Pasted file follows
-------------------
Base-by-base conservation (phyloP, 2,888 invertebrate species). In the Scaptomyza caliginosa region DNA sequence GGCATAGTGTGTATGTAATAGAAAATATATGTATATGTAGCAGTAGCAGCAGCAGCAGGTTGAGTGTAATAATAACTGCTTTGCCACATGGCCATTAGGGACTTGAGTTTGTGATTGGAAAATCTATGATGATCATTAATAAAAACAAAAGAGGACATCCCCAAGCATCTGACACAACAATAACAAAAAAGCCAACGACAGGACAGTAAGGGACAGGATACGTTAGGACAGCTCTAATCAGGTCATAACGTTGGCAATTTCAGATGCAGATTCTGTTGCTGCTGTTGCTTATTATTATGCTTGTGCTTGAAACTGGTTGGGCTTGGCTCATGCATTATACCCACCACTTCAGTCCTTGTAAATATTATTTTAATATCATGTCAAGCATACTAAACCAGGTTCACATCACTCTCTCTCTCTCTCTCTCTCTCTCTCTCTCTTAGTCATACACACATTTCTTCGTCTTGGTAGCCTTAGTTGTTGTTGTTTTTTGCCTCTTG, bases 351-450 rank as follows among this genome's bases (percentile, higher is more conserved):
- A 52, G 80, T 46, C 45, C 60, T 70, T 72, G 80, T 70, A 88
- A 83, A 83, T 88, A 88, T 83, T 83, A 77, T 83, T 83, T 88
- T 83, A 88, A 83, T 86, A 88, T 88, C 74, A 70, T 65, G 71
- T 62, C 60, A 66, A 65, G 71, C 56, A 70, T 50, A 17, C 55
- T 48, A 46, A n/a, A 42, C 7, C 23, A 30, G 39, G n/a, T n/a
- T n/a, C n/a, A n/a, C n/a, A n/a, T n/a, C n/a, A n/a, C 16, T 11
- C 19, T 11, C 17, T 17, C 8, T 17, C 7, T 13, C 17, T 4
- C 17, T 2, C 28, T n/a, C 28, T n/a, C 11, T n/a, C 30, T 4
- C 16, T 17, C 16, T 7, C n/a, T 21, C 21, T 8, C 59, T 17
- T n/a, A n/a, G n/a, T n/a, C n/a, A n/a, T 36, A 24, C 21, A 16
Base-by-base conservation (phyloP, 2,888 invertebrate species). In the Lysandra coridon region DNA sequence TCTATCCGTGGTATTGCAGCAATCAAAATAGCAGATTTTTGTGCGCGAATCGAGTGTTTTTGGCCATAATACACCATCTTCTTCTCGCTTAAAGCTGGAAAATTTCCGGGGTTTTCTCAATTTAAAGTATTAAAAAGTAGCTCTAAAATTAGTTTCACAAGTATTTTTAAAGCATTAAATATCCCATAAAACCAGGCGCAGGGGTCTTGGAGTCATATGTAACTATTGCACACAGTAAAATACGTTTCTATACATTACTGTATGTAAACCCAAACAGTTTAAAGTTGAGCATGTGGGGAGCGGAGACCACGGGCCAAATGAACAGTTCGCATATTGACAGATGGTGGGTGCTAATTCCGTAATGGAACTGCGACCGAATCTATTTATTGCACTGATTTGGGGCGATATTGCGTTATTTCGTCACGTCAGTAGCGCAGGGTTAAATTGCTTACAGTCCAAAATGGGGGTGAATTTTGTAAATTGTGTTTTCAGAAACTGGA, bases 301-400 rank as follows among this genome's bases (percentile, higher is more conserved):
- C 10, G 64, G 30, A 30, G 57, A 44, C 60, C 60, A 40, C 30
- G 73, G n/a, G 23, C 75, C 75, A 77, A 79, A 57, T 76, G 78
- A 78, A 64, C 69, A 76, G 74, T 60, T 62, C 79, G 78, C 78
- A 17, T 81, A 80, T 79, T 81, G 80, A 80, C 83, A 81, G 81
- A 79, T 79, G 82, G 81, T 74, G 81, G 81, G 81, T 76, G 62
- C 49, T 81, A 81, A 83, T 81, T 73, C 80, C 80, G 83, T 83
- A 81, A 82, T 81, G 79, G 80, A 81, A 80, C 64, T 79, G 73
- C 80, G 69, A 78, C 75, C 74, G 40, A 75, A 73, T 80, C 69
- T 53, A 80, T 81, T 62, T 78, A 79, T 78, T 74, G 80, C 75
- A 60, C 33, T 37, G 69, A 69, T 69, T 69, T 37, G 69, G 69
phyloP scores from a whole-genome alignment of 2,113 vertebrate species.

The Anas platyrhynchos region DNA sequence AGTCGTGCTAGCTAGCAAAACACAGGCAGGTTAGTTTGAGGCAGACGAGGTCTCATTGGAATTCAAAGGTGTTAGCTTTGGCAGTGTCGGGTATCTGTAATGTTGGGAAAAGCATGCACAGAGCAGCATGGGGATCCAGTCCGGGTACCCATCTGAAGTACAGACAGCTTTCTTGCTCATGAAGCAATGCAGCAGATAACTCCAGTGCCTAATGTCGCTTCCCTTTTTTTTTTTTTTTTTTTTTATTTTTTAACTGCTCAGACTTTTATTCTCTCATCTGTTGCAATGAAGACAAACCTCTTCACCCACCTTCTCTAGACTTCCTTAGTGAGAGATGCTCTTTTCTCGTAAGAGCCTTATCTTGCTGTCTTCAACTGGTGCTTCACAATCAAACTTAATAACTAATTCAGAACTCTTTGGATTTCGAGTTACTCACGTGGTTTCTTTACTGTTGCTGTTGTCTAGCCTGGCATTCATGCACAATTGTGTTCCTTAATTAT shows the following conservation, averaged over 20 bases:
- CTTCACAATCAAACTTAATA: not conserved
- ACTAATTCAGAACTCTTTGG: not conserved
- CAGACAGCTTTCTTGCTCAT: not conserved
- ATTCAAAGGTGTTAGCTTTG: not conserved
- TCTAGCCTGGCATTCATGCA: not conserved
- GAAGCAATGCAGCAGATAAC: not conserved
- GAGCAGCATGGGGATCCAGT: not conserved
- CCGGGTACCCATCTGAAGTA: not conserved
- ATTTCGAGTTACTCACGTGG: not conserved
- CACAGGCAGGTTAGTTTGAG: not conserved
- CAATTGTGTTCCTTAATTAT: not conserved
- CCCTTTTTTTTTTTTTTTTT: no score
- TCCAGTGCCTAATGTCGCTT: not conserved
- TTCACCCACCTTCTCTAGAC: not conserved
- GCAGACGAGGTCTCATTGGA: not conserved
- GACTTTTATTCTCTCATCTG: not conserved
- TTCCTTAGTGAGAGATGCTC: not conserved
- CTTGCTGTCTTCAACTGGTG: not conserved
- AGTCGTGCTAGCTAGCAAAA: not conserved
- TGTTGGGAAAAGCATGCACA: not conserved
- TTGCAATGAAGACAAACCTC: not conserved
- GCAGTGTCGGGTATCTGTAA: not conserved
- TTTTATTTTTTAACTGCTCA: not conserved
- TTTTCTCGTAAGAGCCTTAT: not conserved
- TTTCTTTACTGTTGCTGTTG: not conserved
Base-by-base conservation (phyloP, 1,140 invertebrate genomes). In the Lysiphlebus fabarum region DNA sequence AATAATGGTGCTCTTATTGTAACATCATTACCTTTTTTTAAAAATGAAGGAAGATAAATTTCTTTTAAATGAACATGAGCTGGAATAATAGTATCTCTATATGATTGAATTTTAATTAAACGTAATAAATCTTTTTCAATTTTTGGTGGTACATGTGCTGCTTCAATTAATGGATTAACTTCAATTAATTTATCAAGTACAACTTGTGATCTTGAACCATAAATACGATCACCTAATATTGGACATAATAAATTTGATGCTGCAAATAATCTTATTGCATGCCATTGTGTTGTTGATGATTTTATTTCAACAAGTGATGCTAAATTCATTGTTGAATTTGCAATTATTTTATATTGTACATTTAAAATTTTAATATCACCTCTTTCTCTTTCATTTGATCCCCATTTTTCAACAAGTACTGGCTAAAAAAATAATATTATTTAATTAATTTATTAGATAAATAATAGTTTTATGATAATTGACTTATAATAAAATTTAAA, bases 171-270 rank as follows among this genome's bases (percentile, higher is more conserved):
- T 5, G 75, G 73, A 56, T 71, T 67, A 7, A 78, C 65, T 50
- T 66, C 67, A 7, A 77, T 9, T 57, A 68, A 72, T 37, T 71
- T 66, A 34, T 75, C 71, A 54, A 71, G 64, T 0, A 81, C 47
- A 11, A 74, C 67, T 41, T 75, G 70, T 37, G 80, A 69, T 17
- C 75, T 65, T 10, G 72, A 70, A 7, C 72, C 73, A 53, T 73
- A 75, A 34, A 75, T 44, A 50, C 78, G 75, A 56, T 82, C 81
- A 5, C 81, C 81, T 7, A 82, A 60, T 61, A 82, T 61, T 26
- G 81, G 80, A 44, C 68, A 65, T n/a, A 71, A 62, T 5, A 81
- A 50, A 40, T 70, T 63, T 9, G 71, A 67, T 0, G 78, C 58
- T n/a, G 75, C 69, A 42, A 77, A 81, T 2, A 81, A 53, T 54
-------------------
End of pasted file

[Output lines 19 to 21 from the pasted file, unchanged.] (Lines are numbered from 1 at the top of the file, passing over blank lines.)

- A 81, A 82, T 81, G 79, G 80, A 81, A 80, C 64, T 79, G 73
- C 80, G 69, A 78, C 75, C 74, G 40, A 75, A 73, T 80, C 69
- T 53, A 80, T 81, T 62, T 78, A 79, T 78, T 74, G 80, C 75